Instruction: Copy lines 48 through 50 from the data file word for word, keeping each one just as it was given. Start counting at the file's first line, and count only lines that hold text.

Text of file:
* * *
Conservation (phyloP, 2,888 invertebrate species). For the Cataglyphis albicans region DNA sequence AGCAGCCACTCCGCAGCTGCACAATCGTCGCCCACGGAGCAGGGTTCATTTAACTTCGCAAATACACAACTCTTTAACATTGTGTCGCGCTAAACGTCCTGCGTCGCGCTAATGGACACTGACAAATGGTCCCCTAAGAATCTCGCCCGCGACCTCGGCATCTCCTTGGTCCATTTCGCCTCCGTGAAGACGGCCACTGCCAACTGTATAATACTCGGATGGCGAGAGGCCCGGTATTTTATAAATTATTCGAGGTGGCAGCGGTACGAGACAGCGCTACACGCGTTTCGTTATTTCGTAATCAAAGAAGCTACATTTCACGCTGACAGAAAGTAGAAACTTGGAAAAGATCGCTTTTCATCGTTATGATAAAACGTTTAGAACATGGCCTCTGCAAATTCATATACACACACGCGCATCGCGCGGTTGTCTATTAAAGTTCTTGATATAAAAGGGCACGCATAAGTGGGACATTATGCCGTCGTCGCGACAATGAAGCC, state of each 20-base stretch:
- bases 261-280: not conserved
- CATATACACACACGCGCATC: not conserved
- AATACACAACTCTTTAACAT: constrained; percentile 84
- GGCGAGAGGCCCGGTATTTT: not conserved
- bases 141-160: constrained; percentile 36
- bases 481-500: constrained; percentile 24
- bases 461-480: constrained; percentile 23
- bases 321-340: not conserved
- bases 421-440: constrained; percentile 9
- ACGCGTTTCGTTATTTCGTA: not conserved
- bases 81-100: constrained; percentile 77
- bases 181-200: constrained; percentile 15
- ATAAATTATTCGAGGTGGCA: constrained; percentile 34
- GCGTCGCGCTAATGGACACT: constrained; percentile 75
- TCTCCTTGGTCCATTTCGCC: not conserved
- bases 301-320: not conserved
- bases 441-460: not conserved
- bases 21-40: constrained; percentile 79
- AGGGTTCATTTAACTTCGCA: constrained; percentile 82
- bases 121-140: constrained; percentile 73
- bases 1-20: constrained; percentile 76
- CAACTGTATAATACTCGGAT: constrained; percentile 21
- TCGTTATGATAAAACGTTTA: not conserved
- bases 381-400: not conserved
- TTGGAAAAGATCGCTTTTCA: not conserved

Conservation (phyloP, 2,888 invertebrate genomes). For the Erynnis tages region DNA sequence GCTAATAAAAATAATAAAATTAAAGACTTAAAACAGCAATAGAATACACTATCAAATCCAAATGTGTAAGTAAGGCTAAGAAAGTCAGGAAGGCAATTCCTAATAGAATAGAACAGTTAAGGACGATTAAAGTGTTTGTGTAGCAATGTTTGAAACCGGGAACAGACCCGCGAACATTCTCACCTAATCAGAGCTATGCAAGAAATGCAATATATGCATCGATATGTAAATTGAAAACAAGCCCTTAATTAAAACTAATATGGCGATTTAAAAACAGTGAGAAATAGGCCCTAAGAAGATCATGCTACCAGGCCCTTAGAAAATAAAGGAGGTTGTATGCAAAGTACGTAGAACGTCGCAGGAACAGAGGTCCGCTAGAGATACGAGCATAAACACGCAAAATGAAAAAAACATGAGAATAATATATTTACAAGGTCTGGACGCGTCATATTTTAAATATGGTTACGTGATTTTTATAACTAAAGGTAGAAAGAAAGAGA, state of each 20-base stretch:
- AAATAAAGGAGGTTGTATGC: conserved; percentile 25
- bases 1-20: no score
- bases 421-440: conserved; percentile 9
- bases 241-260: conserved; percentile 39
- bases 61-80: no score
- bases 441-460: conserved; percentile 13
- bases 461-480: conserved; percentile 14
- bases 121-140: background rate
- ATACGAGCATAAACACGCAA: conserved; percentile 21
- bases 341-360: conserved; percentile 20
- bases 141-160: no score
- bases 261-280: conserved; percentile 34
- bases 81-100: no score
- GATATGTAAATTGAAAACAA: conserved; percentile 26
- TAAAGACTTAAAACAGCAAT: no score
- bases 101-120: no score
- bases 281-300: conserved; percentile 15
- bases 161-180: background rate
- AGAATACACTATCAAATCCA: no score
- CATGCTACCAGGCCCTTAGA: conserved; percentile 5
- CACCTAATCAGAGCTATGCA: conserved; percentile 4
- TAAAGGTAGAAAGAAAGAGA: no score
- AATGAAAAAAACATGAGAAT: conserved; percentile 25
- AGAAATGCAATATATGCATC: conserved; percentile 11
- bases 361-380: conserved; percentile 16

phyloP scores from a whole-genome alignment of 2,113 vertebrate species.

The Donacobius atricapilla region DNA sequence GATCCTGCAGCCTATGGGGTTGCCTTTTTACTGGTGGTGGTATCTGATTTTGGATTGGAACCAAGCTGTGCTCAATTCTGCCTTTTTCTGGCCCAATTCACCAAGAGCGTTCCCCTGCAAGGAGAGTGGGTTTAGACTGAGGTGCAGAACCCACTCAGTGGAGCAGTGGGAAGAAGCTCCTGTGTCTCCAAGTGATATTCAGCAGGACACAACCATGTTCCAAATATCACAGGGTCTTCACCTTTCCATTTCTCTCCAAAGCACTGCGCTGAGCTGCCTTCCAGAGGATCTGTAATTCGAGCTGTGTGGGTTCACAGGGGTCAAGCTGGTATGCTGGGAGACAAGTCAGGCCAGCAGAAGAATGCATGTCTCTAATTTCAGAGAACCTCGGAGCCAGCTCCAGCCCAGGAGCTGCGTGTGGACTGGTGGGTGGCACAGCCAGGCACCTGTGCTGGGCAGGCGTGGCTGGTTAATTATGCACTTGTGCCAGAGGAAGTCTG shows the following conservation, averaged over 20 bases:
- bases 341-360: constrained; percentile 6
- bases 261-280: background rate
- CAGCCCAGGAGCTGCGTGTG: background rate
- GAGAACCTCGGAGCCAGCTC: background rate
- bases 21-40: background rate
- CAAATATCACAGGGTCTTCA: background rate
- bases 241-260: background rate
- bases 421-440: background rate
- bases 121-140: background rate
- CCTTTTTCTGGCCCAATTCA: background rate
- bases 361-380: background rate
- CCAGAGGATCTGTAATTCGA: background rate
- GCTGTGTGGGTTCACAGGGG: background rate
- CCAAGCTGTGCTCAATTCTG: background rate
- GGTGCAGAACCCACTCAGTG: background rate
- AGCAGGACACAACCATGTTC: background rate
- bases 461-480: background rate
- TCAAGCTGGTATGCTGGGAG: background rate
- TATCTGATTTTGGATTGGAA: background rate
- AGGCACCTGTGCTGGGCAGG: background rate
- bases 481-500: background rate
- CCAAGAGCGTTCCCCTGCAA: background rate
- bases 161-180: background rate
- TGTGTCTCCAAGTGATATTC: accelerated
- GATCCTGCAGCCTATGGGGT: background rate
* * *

- CACCTAATCAGAGCTATGCA: conserved; percentile 4
- TAAAGGTAGAAAGAAAGAGA: no score
- AATGAAAAAAACATGAGAAT: conserved; percentile 25